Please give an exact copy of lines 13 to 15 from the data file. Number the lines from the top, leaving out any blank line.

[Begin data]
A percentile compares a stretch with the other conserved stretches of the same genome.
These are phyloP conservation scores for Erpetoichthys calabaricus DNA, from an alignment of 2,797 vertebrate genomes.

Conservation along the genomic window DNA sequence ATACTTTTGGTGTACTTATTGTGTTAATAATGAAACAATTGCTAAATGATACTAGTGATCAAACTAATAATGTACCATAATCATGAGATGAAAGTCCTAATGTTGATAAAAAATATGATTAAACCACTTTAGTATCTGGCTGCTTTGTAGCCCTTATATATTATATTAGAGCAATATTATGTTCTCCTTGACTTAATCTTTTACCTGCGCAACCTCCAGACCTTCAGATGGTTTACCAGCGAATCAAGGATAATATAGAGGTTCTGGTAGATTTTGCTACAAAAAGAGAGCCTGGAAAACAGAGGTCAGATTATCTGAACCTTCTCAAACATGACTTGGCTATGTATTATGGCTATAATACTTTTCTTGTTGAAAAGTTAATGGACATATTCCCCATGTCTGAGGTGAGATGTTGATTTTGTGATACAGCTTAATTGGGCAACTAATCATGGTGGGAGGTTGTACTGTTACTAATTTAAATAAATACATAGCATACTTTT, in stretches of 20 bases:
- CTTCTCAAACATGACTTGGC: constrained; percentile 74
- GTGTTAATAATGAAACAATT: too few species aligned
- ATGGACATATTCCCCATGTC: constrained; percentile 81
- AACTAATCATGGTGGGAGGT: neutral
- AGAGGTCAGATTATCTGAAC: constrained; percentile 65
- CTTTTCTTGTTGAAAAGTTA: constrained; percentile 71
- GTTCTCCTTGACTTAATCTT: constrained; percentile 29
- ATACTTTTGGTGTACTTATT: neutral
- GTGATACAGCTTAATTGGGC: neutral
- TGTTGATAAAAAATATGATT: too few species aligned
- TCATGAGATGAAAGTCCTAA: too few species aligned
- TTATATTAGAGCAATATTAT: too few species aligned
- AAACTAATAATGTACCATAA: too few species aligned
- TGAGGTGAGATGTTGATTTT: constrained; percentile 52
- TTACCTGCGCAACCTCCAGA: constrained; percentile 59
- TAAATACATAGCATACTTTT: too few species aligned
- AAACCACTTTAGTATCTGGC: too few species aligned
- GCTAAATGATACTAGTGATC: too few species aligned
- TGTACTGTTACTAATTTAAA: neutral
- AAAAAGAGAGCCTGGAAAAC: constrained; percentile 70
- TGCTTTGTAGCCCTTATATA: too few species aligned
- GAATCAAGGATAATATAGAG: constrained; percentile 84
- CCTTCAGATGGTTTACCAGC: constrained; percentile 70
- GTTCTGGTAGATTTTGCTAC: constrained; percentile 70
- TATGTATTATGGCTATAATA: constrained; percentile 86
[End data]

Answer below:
- TGTTGATAAAAAATATGATT: too few species aligned
- TCATGAGATGAAAGTCCTAA: too few species aligned
- TTATATTAGAGCAATATTAT: too few species aligned